The annual event will take place at Delaware Valley University from noon to 3 p.m.
By Samantha Bambino
In recent years, summer camps have drastically evolved. Rather than serving as a place to simply pass the time while school is out of session, camp has transformed into a multi-purpose experience. Kids can test drive a slew of interests, whether it’s sports or coding, improve their health by getting active, and get a jumpstart on adulthood by honing skills like conflict resolution and communication.
A child’s future could arguably be impacted by the summer camp they attend. But there are more than 12,000 in the United States. So how are parents supposed to determine which of the seemingly endless options is the best fit? To ensure families have enough knowledge to make an informed decision as early as possible, directors from more than 50 programs will convene on Saturday, Jan. 19, at Delaware Valley University in Doylestown for the annual Bucks County Camp Expo.
Originally started by the American Camp Association approximately 20 years ago, this free event features camps for day and overnight, special interest, special needs and teen travel. Area camps slated to exhibit include Bristol’s Silver Lake Nature Center, Warminster’s East Coast Recording Camp, Rockwood Adventures Teen Travel in Montgomery County, and Warrington’s The Little Gym.
“Its only goal is to help parents make good decisions about camp. We’re not recommending any one camp. We just want to promote the value of a summer camp experience because there are so many acknowledged, recognized benefits,” said Ellen Warren, coordinator of the Camp Expo.
According to Warren, there is truly a camp for every budget and schedule. Many offer early registration, sibling and referral discounts, as well as shorter, flexible sessions rather than a strict eight-week program.
“Over the past five to 10 years, but really in the last few years, camps are getting ever more accommodating, recognizing that families have an array of competing interests and things they want to do, and they’re trying to cram everything into one summer,” she said.
When attendees arrive at the Camp Expo, Warren will be situated at the entrance, ready to greet them and provide some direction if needed. There is no designated start or finish to the layout, and families are free to roam for as long as they wish during the three-hour time frame.
“I encourage families to walk the whole floor and to try to at least see all the different programs and maybe talk to some that they weren’t thinking about or weren’t aware of because there are so many options, and it’s hard to know what you don’t know,” she said. “I encourage parents to come and be curious and have an open mind.”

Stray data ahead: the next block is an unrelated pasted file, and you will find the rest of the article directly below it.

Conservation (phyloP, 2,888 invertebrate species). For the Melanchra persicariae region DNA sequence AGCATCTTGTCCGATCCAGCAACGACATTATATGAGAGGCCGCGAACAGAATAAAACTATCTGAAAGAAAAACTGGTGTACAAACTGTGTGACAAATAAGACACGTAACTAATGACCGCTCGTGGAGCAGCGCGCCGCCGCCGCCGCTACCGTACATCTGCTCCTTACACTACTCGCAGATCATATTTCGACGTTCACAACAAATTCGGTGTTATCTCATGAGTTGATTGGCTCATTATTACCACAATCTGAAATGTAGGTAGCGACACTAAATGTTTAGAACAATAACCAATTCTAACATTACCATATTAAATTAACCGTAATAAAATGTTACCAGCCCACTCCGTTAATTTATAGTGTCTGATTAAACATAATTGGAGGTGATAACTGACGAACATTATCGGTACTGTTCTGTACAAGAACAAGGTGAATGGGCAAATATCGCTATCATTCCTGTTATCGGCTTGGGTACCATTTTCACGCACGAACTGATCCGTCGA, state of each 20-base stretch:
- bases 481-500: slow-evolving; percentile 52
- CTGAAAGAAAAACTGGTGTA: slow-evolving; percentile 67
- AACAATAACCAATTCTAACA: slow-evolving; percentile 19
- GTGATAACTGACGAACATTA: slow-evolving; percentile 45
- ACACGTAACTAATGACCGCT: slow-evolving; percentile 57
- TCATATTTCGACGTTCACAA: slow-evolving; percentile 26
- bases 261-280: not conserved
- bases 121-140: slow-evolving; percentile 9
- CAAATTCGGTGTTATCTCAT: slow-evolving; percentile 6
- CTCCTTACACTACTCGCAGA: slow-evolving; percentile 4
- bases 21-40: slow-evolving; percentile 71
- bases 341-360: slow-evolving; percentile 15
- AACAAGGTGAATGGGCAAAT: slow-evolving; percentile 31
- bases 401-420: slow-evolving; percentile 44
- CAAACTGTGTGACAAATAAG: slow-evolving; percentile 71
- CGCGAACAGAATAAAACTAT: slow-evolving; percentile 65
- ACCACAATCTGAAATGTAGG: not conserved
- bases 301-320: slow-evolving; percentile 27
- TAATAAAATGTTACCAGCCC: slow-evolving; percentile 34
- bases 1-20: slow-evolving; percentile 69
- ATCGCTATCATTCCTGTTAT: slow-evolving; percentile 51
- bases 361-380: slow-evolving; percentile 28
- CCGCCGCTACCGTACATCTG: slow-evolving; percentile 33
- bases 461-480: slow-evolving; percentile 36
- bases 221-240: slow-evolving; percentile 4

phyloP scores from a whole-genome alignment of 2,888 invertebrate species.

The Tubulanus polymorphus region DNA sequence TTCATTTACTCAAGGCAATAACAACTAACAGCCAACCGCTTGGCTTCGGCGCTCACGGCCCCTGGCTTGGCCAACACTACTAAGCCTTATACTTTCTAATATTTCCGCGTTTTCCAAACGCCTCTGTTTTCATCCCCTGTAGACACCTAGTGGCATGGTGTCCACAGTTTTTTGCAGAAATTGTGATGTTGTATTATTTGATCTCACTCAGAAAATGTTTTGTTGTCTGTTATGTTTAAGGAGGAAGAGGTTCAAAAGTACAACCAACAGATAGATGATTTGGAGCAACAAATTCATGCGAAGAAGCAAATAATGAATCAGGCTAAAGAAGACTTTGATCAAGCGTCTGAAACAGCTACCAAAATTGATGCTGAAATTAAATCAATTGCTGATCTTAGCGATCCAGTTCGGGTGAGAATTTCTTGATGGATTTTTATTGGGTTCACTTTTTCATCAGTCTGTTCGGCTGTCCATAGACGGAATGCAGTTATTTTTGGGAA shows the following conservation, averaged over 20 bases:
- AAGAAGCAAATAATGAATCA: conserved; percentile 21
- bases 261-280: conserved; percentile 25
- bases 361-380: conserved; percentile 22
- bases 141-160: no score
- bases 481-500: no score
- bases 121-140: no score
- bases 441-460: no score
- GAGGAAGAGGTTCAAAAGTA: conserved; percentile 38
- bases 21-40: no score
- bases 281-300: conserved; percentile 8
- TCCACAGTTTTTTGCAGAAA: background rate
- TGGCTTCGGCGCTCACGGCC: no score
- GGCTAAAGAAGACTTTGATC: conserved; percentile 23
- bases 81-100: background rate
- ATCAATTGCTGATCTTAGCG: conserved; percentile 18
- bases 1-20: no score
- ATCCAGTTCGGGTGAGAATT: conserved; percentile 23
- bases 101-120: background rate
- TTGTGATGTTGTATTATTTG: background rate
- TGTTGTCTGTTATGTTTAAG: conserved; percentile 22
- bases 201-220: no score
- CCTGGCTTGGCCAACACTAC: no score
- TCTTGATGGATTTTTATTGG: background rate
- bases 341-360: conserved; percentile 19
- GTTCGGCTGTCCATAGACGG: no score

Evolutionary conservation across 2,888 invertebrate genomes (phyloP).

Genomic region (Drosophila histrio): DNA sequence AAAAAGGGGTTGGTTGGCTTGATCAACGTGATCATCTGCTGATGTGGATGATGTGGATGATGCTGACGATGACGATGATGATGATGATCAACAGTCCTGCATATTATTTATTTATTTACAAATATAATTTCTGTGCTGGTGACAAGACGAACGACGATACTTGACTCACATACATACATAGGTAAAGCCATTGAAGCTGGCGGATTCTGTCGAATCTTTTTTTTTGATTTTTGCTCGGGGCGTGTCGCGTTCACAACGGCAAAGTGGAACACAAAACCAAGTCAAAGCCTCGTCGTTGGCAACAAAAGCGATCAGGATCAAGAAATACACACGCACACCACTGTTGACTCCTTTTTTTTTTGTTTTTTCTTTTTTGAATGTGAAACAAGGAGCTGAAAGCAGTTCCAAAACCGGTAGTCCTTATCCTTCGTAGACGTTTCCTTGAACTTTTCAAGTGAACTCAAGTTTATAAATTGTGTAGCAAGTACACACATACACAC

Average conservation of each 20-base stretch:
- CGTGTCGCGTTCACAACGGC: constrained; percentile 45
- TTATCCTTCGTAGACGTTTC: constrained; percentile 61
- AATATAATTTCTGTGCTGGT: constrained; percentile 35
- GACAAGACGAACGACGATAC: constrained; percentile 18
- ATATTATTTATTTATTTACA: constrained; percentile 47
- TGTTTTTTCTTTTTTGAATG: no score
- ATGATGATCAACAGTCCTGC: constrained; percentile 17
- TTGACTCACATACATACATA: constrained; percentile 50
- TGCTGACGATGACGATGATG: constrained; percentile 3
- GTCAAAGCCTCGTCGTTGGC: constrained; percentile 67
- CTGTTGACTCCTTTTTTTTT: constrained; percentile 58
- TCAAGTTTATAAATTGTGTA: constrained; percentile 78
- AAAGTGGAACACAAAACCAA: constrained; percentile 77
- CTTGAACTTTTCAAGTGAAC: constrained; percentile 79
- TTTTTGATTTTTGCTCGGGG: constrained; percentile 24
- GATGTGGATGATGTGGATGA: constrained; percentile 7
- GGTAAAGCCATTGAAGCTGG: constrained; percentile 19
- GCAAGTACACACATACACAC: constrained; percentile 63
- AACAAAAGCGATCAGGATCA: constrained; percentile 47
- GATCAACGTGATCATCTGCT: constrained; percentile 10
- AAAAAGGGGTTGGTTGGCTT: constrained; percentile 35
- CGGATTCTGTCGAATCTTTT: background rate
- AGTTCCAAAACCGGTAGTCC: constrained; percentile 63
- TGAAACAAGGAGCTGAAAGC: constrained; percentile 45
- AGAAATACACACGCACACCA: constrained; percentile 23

Warren also suggested taking time to speak with the camp directors rather than simply picking up a brochure and moving on to the next table.
“There are so many options these days. It’s really overwhelming, it’s like choosing a college. Certainly, you can find information online, but when you’re making a decision about a child, I just don’t think there’s any substitute for face-to-face interaction, meeting a camp director, seeing how a camp director interacts with your child,” she said. “You’re just not going to get that online.”
While Warren admitted asking a dozen questions to each director would be time consuming, she recommended families prepare a handful that are relevant to their wants and concerns. Options include inquiring about the camp’s mission/philosophy, what a typical day looks like, staff training, availability of healthcare, how issues such as bullying are handled, and what foods (if any) are included in tuition.
At the event, families are also able to learn about the benefits of summer camp. According to the American Camp Association, there is a wealth of data that proves the experience helps build critical life skills such as independence, responsibility, leadership, teamwork, problem solving and conflict resolution. Based on research conducted by the nonprofit Partnership for 21st Century Learning, camp also teaches skills that can be utilized later in life in the workforce such as communication, collaboration and creativity — all things future employers may look for in a candidate.
Additional benefits include physical activity, which helps combat the obesity epidemic, the ability to try new hobbies and improve each day, and the chance to unplug from electronics.
“What are they doing instead? They’re actually interacting with other kids. So instead of worrying about their likes on social media, they get to like humans, interact with humans and build human relationships,” Warren said, proudly stating how she’s still in touch with camp friends from 1973. “Camp friends are the best because you’re having these kinds of experiences that are unique to camp and they’re shared.”
For families who plan to attend the Camp Expo, Warren suggested they not only think about a program for summer 2019, but one their child may grow into. A child who’s still too young for an overnight camp may be ready in 2020, so starting the research process early allows families to visit and tour camps while they’re in session this summer.
“You get to see how the bunks are arranged. Do the kids look like they’re bored or happy?” Warren said, explaining how she toured three camps while on a roadtrip with her own children. “That’s a hugely valuable thing.”
She also recommended parents register their children by early spring, since that’s when most camps fill up and discounts expire. ••
If you go…
The Bucks County Camp Expo will take place Saturday, Jan. 19, from noon to 3 p.m. at Delaware Valley University’s Student Center Building, 700 E. Butler Ave., Doylestown. Visit BucksCampExpo.com or email email@example.com for information.
Samantha Bambino can be reached at firstname.lastname@example.org